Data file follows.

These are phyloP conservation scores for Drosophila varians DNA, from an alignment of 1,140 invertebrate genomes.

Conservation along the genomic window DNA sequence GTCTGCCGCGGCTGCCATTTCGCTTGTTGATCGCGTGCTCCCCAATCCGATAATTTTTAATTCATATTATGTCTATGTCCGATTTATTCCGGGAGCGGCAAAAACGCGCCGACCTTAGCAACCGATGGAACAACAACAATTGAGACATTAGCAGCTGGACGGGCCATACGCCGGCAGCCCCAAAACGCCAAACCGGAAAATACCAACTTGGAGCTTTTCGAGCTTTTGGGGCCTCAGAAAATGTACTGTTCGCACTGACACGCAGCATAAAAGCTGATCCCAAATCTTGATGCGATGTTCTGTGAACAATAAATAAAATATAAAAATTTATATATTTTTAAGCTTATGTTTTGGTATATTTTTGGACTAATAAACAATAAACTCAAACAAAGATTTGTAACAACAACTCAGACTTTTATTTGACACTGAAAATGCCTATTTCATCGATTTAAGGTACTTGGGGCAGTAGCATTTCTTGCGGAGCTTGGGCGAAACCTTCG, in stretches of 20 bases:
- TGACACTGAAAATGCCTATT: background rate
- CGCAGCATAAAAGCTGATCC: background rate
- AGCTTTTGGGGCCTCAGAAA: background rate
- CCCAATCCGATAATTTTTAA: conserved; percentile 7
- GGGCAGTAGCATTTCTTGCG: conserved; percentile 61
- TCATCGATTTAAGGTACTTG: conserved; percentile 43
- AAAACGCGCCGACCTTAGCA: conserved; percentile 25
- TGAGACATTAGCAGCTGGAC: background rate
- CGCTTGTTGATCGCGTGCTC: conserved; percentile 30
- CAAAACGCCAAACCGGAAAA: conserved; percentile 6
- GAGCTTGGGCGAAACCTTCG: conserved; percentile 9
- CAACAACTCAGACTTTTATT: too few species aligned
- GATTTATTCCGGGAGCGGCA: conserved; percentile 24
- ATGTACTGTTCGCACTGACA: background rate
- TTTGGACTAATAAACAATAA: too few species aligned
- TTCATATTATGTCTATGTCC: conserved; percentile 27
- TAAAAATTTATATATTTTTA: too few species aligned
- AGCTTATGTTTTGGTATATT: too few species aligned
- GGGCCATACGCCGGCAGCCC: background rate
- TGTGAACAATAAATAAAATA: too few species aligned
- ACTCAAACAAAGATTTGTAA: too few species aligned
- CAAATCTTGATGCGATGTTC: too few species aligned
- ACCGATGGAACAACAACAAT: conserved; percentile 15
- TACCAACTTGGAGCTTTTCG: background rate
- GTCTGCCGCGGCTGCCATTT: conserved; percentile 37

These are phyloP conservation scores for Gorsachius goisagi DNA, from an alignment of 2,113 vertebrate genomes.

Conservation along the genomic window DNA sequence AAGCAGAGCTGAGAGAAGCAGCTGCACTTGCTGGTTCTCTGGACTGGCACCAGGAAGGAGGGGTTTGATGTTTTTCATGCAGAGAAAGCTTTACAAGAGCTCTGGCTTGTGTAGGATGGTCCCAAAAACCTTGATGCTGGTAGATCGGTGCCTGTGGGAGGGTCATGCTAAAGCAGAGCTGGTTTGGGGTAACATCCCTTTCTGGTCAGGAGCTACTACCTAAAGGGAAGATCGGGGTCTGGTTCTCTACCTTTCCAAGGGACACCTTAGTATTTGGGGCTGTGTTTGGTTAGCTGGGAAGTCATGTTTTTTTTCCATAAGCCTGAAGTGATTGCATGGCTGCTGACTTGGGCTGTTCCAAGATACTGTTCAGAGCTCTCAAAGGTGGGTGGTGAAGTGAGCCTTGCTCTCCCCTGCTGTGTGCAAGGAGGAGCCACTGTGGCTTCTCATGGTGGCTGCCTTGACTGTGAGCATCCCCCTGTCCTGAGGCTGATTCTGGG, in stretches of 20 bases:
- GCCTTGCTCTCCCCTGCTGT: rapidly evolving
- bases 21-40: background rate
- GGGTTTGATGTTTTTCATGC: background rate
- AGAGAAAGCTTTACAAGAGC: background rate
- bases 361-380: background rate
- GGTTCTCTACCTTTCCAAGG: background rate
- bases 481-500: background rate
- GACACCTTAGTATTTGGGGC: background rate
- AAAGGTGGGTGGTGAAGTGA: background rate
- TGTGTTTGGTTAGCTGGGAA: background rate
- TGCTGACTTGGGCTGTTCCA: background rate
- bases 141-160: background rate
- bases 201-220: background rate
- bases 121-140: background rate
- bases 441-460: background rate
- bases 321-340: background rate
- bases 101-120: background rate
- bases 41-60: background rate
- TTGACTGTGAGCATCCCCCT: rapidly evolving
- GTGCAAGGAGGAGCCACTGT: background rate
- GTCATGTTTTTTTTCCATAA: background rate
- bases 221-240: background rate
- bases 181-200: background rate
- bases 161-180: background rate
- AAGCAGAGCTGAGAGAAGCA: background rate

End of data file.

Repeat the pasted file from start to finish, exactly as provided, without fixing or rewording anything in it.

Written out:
These are phyloP conservation scores for Drosophila varians DNA, from an alignment of 1,140 invertebrate genomes.

Conservation along the genomic window DNA sequence GTCTGCCGCGGCTGCCATTTCGCTTGTTGATCGCGTGCTCCCCAATCCGATAATTTTTAATTCATATTATGTCTATGTCCGATTTATTCCGGGAGCGGCAAAAACGCGCCGACCTTAGCAACCGATGGAACAACAACAATTGAGACATTAGCAGCTGGACGGGCCATACGCCGGCAGCCCCAAAACGCCAAACCGGAAAATACCAACTTGGAGCTTTTCGAGCTTTTGGGGCCTCAGAAAATGTACTGTTCGCACTGACACGCAGCATAAAAGCTGATCCCAAATCTTGATGCGATGTTCTGTGAACAATAAATAAAATATAAAAATTTATATATTTTTAAGCTTATGTTTTGGTATATTTTTGGACTAATAAACAATAAACTCAAACAAAGATTTGTAACAACAACTCAGACTTTTATTTGACACTGAAAATGCCTATTTCATCGATTTAAGGTACTTGGGGCAGTAGCATTTCTTGCGGAGCTTGGGCGAAACCTTCG, in stretches of 20 bases:
- TGACACTGAAAATGCCTATT: background rate
- CGCAGCATAAAAGCTGATCC: background rate
- AGCTTTTGGGGCCTCAGAAA: background rate
- CCCAATCCGATAATTTTTAA: conserved; percentile 7
- GGGCAGTAGCATTTCTTGCG: conserved; percentile 61
- TCATCGATTTAAGGTACTTG: conserved; percentile 43
- AAAACGCGCCGACCTTAGCA: conserved; percentile 25
- TGAGACATTAGCAGCTGGAC: background rate
- CGCTTGTTGATCGCGTGCTC: conserved; percentile 30
- CAAAACGCCAAACCGGAAAA: conserved; percentile 6
- GAGCTTGGGCGAAACCTTCG: conserved; percentile 9
- CAACAACTCAGACTTTTATT: too few species aligned
- GATTTATTCCGGGAGCGGCA: conserved; percentile 24
- ATGTACTGTTCGCACTGACA: background rate
- TTTGGACTAATAAACAATAA: too few species aligned
- TTCATATTATGTCTATGTCC: conserved; percentile 27
- TAAAAATTTATATATTTTTA: too few species aligned
- AGCTTATGTTTTGGTATATT: too few species aligned
- GGGCCATACGCCGGCAGCCC: background rate
- TGTGAACAATAAATAAAATA: too few species aligned
- ACTCAAACAAAGATTTGTAA: too few species aligned
- CAAATCTTGATGCGATGTTC: too few species aligned
- ACCGATGGAACAACAACAAT: conserved; percentile 15
- TACCAACTTGGAGCTTTTCG: background rate
- GTCTGCCGCGGCTGCCATTT: conserved; percentile 37

These are phyloP conservation scores for Gorsachius goisagi DNA, from an alignment of 2,113 vertebrate genomes.

Conservation along the genomic window DNA sequence AAGCAGAGCTGAGAGAAGCAGCTGCACTTGCTGGTTCTCTGGACTGGCACCAGGAAGGAGGGGTTTGATGTTTTTCATGCAGAGAAAGCTTTACAAGAGCTCTGGCTTGTGTAGGATGGTCCCAAAAACCTTGATGCTGGTAGATCGGTGCCTGTGGGAGGGTCATGCTAAAGCAGAGCTGGTTTGGGGTAACATCCCTTTCTGGTCAGGAGCTACTACCTAAAGGGAAGATCGGGGTCTGGTTCTCTACCTTTCCAAGGGACACCTTAGTATTTGGGGCTGTGTTTGGTTAGCTGGGAAGTCATGTTTTTTTTCCATAAGCCTGAAGTGATTGCATGGCTGCTGACTTGGGCTGTTCCAAGATACTGTTCAGAGCTCTCAAAGGTGGGTGGTGAAGTGAGCCTTGCTCTCCCCTGCTGTGTGCAAGGAGGAGCCACTGTGGCTTCTCATGGTGGCTGCCTTGACTGTGAGCATCCCCCTGTCCTGAGGCTGATTCTGGG, in stretches of 20 bases:
- GCCTTGCTCTCCCCTGCTGT: rapidly evolving
- bases 21-40: background rate
- GGGTTTGATGTTTTTCATGC: background rate
- AGAGAAAGCTTTACAAGAGC: background rate
- bases 361-380: background rate
- GGTTCTCTACCTTTCCAAGG: background rate
- bases 481-500: background rate
- GACACCTTAGTATTTGGGGC: background rate
- AAAGGTGGGTGGTGAAGTGA: background rate
- TGTGTTTGGTTAGCTGGGAA: background rate
- TGCTGACTTGGGCTGTTCCA: background rate
- bases 141-160: background rate
- bases 201-220: background rate
- bases 121-140: background rate
- bases 441-460: background rate
- bases 321-340: background rate
- bases 101-120: background rate
- bases 41-60: background rate
- TTGACTGTGAGCATCCCCCT: rapidly evolving
- GTGCAAGGAGGAGCCACTGT: background rate
- GTCATGTTTTTTTTCCATAA: background rate
- bases 221-240: background rate
- bases 181-200: background rate
- bases 161-180: background rate
- AAGCAGAGCTGAGAGAAGCA: background rate